Devils’ 1995 Stanley Cup Hero: Stephane Richer

Forward Stephane Richer is one of the unsung heroes of the NHL. Although the talented winger won two Stanley Cups and had two 50-goal seasons, he may not be a household name among today’s hockey fans.

The righty’s lethal shot, speed, and big frame was a combination that produced 421 goals and 819 points in the NHL as well as 53 goals and 98 points in the Stanley Cup playoffs. One could compare him to today’s players like Blake Wheeler, Leon Draisaitl, or Mark Stone; his fans, however, will think he was one of a kind.

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Born in Ripon, Quebec on June 7, 1966, Richer has fought his inner demons — to tragic proportions — but was victorious on and off the ice. He won the Stanley Cup with the Montreal Canadiens in 1986. He racked up 50 goals in 1987-88 and topped that with 51 tallies two years later.

Stephane Richer
Stephane Richer during his Montreal days. (Robert Laberge /Allsport)

Richer’s tenure with the New Jersey Devils began in September 1991. In a big-time trade, Montreal dealt him and Tom Chorske to the Devils for Kirk Muller and Roland Melanson.

The Devils made the playoffs in all Richer’s first three seasons — he scored 29, 38, and 36 goals, respectively — but the best was still to come. In 1994-95, he played a leading role in the Devils’ very first Stanley Cup triumph.

Richer Leads Devils’ Scoring

Praises will be sung to Devils’ first Cup heroes like Scott Stevens, John MacLean, Ken Daneyko, and Martin Brodeur — and quite deservedly so. On the other hand, the fact that Richer led the team in points is a story more seldom told.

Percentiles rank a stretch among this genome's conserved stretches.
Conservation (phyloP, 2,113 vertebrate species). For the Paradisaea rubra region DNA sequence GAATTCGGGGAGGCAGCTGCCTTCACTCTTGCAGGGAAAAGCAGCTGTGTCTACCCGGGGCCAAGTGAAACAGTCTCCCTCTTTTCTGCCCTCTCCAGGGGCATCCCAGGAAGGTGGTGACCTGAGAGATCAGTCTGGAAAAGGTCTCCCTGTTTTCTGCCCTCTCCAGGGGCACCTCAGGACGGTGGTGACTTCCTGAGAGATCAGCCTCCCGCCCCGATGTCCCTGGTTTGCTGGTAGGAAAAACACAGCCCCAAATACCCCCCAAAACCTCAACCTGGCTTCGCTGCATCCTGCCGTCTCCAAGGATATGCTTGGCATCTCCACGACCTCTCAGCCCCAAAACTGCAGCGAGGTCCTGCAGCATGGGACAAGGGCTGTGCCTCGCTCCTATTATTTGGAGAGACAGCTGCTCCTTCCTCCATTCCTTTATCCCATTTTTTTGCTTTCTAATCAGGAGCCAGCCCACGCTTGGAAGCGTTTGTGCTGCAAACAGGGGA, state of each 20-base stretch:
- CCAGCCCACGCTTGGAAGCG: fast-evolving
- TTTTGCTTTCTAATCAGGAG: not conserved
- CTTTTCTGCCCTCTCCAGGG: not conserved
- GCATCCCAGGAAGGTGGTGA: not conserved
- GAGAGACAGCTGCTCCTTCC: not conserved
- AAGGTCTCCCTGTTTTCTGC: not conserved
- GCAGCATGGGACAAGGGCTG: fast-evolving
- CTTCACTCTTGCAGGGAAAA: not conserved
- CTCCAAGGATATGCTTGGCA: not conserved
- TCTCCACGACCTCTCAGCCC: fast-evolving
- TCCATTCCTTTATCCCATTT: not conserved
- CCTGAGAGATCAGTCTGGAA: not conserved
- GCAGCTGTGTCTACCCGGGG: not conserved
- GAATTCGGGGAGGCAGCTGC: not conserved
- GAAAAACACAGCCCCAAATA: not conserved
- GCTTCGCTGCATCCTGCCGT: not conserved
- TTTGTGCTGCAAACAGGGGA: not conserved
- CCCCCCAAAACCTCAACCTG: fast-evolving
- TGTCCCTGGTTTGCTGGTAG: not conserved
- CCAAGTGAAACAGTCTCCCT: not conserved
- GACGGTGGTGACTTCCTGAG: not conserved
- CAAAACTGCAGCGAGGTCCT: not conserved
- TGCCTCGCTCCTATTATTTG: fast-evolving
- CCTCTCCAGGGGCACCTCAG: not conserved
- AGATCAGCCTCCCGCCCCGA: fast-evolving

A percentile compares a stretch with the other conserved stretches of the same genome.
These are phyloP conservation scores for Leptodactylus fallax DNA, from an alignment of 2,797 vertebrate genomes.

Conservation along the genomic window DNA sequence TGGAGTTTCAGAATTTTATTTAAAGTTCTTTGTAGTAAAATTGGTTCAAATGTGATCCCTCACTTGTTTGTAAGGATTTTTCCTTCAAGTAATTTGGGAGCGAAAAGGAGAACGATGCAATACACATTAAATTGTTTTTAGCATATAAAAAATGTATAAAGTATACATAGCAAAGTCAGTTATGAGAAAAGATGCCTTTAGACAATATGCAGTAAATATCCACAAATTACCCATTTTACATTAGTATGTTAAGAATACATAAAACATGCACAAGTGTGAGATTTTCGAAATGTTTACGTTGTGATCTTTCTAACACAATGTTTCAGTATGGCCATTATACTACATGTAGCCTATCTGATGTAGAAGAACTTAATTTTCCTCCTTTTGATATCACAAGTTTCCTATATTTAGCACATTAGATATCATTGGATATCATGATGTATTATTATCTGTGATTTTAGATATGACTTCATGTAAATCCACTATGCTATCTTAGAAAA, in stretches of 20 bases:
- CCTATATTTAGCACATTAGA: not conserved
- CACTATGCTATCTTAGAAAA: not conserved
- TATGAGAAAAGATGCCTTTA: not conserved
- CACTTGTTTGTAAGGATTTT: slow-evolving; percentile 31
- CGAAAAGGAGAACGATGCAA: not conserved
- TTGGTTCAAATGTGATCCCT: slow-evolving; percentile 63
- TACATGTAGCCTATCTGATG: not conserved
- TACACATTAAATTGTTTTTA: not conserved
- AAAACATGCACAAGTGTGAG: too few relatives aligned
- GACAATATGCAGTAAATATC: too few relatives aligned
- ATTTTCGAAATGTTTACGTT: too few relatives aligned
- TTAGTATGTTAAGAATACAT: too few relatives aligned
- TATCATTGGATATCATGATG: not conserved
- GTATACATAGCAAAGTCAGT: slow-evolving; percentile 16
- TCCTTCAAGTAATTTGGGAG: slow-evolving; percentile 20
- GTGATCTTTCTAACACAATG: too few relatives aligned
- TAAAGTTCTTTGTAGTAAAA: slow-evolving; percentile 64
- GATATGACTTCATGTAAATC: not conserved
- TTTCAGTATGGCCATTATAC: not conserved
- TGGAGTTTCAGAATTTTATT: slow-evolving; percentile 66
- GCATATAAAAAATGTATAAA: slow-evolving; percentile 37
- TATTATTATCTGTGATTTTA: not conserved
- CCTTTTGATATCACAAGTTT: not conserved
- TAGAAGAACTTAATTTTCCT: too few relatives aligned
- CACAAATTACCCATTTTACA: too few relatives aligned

The 1994-95 regular season was shortened to 48 games due to the preceding lockout. Richer was the Devils’ team-best in goals (23) and points (39). He collected 15 assists and 21 points, both team highs, in the playoffs.

After the lockout, the Devils finally took the ice on Jan. 22, 1995. Richer rose to the occasion right away. He scored the Devils’ first goal of the season and provided the assist to Bob Carpenter’s game-tying goal. The game ended in a tie, 2-2.

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Richer scored two goals against the Quebec Nordiques on Feb. 2, including his first game-winning goal of the season. His season highlights also featured a three-point night against the Washington Capitals and a four-pointer (two goals, two assists) against the New York Islanders.

Stephane Richer New Jersey Devils
Stephane Richer, New Jersey Devils, Feb. 25, 1992 (Photo by Graig Abel/Getty Images)

The Devils finished second in the Atlantic Division and qualified for the playoffs after winning 22 of their 48 games. The regular-season powerhouse (33 wins) that season was the Detroit Red Wings, the team that would face the Devils in the Stanley Cup Final two months later.

The Stanley Cup Run: Richer Leads Again

The Devils, coached by Jacques Lemaire, kicked off the playoffs against the Boston Bruins. Richer started with a bang — in the first two games in Boston, he scored two goals (both game-winners) and six points.

Richer had eight points in five games against the Bruins. The Devils took home the Eastern Conference Quarterfinal series, 4-1. In the Conference Semifinals, the Devils eliminated the Pittsburgh Penguins in six games. Richer tallied a goal and added four assists.